Cum … consumpsisset – the pluperfect subjunctive is used after cum ‘when’ or ‘since’ when referring to the past and may introduce the reason for the action of the main verb.
hoc conatu – ‘this attempt’ is in the ablative as it is governed by destitit ‘he gave up, stopped, desisted’ being a verb of separation.
Ad Volcanum – accusative of Volcanus after ad ‘to Vulcan.’
Peteret – third pers. Sing. Of verb petere used after ut which here means ‘in order to’ introducing a clause which expresses purpose and is followed by the subjunctive ‘in order that he might ask’ which is best translated in English by the infinitive
Auxilium ab eo – literally ‘help from him’, eo being ablative after ab, see IS, EA, ID GRAMMAR NOTES top left sidebar under PAGES.
crepundia, -orum – neut. Noun plural, ‘rattle.’
Aere – ablative again of material, what something is made from from aes, aeris, neut noun, copper, bronze, meaning therefore ‘of copper’, or ‘of bronze.’.
Crepitum – acc. Case from crepitus, -us (crepo, rattle)], m., rattle, clatter.
Avolarent – subjunctive of result clause introduced by tam, they were so terrified that …. Tam will often signpost a subjunctive result clause in this way.
Dum avolant – dum ‘while’ is followed by the present indicative but we have translated with a past tense.


c)
Note: This section is not translated into idiomatic English but is intended, together with the notes, to give you the gist of the meaning; you can then come up with your own improved translation.


Post paucós diés Herculés ad oppidum Stymphálum iter fécit;
After a few days Hercules made the journey to the town of Stymphalus;



imperáverat enim eí Eurystheus ut avís Stymphálidés necáret.

for Eurystheus had ordered him to kill the Stymphalian birds.

Hae avés róstra aénea habébant et carne hominum véscébantur.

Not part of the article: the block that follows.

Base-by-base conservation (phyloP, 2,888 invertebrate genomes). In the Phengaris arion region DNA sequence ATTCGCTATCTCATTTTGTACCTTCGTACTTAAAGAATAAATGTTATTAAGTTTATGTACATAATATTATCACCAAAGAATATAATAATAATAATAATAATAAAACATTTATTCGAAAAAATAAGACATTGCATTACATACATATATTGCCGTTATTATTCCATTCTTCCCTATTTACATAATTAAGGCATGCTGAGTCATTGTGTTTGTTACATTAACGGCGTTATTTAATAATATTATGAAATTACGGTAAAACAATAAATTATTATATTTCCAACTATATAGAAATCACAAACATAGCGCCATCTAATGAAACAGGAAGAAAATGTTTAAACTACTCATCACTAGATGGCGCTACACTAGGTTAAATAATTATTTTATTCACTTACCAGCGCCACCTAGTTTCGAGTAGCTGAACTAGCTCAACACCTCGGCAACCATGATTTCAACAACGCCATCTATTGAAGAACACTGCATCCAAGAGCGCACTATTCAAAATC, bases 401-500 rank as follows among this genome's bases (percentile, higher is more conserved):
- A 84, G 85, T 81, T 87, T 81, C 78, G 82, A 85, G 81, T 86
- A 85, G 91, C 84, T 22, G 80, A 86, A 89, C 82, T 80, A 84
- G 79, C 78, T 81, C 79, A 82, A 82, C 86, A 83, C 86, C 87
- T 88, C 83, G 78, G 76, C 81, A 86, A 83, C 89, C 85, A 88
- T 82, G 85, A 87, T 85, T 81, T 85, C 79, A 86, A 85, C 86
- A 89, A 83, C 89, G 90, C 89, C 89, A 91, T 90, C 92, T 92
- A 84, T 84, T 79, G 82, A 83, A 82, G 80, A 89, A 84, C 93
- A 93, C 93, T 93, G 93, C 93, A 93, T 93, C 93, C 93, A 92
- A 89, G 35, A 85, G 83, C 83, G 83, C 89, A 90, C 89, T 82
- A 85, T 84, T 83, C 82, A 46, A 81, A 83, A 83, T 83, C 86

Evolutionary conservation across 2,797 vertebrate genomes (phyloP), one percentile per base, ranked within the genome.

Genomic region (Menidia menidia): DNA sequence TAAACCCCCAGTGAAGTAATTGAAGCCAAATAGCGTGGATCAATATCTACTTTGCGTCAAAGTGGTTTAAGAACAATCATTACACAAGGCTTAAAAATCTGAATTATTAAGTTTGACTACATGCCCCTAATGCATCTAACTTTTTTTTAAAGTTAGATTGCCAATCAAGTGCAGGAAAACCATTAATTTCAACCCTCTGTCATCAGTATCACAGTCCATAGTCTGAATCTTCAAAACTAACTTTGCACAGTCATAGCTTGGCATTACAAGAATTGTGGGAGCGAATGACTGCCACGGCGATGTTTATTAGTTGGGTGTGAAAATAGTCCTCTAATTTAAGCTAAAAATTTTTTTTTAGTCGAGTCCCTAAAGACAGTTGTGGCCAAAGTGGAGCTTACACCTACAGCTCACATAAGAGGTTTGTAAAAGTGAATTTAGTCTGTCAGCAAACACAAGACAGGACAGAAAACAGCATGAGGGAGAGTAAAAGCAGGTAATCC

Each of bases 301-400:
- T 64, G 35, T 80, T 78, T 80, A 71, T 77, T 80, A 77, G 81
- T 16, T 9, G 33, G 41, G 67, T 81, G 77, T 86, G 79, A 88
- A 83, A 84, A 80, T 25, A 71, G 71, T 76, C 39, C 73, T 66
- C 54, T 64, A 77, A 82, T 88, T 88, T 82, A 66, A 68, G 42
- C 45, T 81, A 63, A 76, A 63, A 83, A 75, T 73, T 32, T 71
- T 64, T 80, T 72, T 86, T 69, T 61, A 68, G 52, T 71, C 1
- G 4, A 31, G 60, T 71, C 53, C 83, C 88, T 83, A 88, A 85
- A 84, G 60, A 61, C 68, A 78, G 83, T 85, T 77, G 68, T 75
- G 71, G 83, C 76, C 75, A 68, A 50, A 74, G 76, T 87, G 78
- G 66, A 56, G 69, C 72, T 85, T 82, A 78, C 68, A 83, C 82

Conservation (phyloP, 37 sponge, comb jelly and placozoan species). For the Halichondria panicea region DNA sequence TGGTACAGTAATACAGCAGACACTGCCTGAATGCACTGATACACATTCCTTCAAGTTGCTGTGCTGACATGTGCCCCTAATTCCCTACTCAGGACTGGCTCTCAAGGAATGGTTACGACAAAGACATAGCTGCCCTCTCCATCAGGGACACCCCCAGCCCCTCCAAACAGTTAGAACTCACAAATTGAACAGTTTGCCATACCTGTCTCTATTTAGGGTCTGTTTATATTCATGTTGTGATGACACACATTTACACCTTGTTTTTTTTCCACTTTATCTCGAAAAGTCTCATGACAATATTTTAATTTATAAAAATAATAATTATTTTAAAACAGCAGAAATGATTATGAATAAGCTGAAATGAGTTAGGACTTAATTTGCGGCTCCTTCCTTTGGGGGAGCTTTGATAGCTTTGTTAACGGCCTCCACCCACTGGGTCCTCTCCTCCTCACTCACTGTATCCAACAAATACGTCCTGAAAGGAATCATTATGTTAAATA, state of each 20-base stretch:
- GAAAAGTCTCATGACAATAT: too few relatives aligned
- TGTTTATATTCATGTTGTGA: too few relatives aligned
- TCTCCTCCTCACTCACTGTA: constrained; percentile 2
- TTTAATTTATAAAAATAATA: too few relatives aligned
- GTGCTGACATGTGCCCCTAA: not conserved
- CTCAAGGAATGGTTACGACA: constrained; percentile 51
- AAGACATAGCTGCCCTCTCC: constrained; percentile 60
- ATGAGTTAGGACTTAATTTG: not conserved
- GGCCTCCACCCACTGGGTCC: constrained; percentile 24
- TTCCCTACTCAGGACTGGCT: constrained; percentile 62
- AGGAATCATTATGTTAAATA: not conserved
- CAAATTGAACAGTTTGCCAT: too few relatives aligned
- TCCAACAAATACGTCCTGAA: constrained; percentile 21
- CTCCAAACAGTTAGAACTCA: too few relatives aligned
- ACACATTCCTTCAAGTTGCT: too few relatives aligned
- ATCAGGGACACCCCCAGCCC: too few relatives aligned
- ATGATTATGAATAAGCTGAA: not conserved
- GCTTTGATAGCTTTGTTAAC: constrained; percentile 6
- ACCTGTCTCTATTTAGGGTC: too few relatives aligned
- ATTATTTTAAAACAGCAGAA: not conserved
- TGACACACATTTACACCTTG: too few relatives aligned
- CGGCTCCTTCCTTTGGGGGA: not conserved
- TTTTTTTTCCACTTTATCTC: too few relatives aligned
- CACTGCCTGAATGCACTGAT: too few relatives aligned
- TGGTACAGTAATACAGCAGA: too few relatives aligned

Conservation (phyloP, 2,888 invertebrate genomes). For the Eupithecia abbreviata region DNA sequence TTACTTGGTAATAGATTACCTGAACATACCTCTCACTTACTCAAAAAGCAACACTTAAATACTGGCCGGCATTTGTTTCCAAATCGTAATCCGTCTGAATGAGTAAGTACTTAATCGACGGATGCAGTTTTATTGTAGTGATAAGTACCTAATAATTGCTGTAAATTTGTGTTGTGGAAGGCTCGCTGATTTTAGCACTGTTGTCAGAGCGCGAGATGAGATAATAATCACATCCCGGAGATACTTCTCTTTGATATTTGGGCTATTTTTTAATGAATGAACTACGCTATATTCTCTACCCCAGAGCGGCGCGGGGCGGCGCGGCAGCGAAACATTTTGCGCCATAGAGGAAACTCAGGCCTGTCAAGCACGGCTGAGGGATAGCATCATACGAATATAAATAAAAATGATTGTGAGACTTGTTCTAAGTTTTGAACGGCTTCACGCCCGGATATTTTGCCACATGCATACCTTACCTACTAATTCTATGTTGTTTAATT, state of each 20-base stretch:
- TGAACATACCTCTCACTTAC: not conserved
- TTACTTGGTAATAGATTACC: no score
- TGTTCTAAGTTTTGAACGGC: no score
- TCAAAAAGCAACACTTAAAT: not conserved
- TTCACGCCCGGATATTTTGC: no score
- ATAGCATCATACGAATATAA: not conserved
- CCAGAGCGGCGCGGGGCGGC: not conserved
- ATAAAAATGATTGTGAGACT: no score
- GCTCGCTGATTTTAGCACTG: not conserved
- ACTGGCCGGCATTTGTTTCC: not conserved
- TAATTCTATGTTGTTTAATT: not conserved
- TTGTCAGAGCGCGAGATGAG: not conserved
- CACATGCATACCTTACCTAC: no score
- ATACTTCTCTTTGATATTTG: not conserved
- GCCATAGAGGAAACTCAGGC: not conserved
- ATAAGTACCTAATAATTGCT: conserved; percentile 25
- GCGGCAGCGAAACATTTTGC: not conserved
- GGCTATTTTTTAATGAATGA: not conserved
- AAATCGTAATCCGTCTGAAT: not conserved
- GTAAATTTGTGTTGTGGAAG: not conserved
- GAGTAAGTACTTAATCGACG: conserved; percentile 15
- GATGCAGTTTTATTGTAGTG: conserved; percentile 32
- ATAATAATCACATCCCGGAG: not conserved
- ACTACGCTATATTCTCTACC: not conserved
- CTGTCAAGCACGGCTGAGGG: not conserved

These birds had brass beaks and fed on the flesh of men.

Ille postquam ad locum pervénit, lacum vídit;
After he reached the place he saw a lake;

in hóc autem lacú, quí nón procul erat ab oppidó,
Now on this lake, which was not far from the town,

avés habitábant.
the birds lived.

Núlla tamen dabátur appropinquandí facultás;
He was afforded no opportunity of approaching however;

lacus enim nón ex aquá sed é límó cónstitit.
For the lake was not water but slime

Herculés igitur neque pedibus neque lintre prógredí potuit.
Hercules therefore could not proceed on foot or by boat.

Ille cum mágnam partem diéí frústrá cónsúmpsisset,
Since he had spent a large part of the day in vain,

hóc cónátú déstitit et ad Volcánum sé contulit,
he gave up this attempt and took himself off to Vulcan

ut auxilium ab eó peteret.
In order to ask for his help

Volcánus (quí ab fabrís máximé colébátur)
Vulcan (who is most highly worshipped by craftsmen)

crepundia quae ipse ex aere fabricátus erat Herculí dedit.
Gave Hercules rattles which he himself had made from bronze

Hís Herculés tam ácrem crepitum fécit
With these Hercules made such a din,

ut avés perterritae ávolárent.
That the terrified birds flew off.

Ille autem, dum ávolant,
But he, while they were flying away,

mágnum numerum eárum sagittís tránsfíxit.
Pierced a great number of them with his arrows.

d) The following section is as a) but without the macrons for you to copy and translate.

Post paucos dies Hercules ad oppidum Stymphalum iter fecit; imperaverat enim ei Eurystheus ut avis Stymphalides necaret. Hae aves rostra aenea habebant et carne hominum vescebantur.
Ille postquam ad locum pervenit, lacum vidit; in hoc autem lacu, qui non procul erat ab oppido, aves habitabant. Nulla tamen dabatur appropinquandi facultas; lacus enim non ex aqua sed e limo constitit. Hercules igitur neque pedibus neque lintre progredi potuit. Ille cum magnam partem diei frustra consumpsisset, hoc conatu destitit et ad Volcanum se contulit, ut auxilium ab eo peteret.
Volcanus (qui ab fabris maxime colebatur) crepundia quae ipse ex aere fabricatus erat Herculi dedit.
His Hercules tam acrem crepitum fecit ut aves perterritae avolarent.
Ille autem, dum avolant, magnum numerum earum sagittis transfixit.

2 comments:

Anonymous said...

In the midst of this marvellous work ... a typo!

"ex acqua ... e limo – ablative of material"

Peter

Angela Thomas said...

Thank you so much for your comment Peter, and for taking the trouble to point out the typo in the notes - I shall change it forthwith.
Regards
Angela